This week, in our continuing surveys of various kinds of birth injuries, we are taking a closer look at hypoxic ischemic encephalopathy (HIE), an injury that occurs when the infant's brain is deprived of oxygen. HIE can lead to developmental issues or death; according to Medscape, HIE causes 840,000 neonatal deaths annually--23% of all neonatal deaths worldwide.
Last week, we introduced the topic of shoulder dystocia, a form of birth injury in which the baby's head has emerged from the mother's introitus but her shoulders have not due to their becoming stuck behind the mother's pubic bone. Shoulder dystocia is one of the primary birth injuries that occur out of OB/GYN malpractice. While the last entry discussed the risk factors and preventability of shoulder dystocia, this post discusses the complications that arise from the condition as well as next steps.
Several weeks ago, we began to discuss birth injury, a category of injuries that can occur to an infant during childbirth that can affect the child for the rest of his or her life. One specific form of birth injury shoulder dystocia, a condition in which the baby's head has emerged from the mother's introitus but her shoulders have not, according to Medscape. While in normal births, the baby's head and body turn sideways after her head emerges, allowing the shoulders to pass easily through the pelvis, shoulder dystocia occurs when the baby's shoulder becomes stuck behind the mother's pubic bone. Shoulder dysotica can be a frightening experience for both the mother and the baby and is one of the primary birth injuries that occur out of OB/GYN malpractice. This post discusses the risk factors and preventability of shoulder dystocia.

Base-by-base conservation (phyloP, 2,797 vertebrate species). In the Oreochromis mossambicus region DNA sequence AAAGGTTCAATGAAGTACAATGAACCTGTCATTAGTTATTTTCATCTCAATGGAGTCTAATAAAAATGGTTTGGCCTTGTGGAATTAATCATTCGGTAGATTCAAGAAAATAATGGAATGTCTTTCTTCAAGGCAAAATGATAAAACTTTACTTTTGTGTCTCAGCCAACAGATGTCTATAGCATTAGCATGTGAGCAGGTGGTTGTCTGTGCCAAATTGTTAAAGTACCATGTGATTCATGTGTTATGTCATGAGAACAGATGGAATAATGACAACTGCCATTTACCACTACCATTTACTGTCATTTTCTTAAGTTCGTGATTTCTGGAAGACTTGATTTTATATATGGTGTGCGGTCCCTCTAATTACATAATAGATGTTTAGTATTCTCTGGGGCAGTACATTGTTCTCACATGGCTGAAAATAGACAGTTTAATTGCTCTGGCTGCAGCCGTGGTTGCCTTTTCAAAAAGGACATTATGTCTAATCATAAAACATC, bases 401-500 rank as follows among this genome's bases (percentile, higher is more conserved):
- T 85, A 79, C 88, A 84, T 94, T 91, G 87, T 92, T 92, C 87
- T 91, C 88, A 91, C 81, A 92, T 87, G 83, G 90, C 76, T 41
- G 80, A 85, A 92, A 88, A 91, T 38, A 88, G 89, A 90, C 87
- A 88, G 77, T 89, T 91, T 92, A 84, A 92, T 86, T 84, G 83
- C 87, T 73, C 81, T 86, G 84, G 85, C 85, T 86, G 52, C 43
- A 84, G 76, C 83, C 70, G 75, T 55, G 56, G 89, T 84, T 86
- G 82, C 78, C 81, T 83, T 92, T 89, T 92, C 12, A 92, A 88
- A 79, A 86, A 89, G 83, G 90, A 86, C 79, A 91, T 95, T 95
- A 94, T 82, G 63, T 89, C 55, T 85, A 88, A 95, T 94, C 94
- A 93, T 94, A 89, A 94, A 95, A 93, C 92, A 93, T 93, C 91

In previous posts about traumatic brain injuries (TBIs)--an injury to the brain that occurs when one sustains a violent impact to the head or body--we have identified a relationship between TBIs and the olfactory system. A recent study reaffirms this relationship in a groundbreaking way by establishing that "olfactory impairment [is] highly predictive of abnormal neuroimaging findings in blast-injured troops with TBI," according to a new article on Medscape. In other words, the study found a positive correlation between olfactory impairment and abnormalities in the brain that were found to be indicative of TBI.
We have discussed before that traumatic brain injuries, which occur when one sustains physical damage to his or her brain, can sometimes produce less-than-common and even bizarre results, such as olfactory hallucinations. Recently, VICE reported on their food-centric blog, Munchies, that "some highly unfortunate neurological wiring" can also cause a "rabid craving for cheese."
Treatment for Reflex Sympathetic Dystrophy (Complex Regional Pain Syndrome Type 1): Sympathetic Nerve Blocks, Part II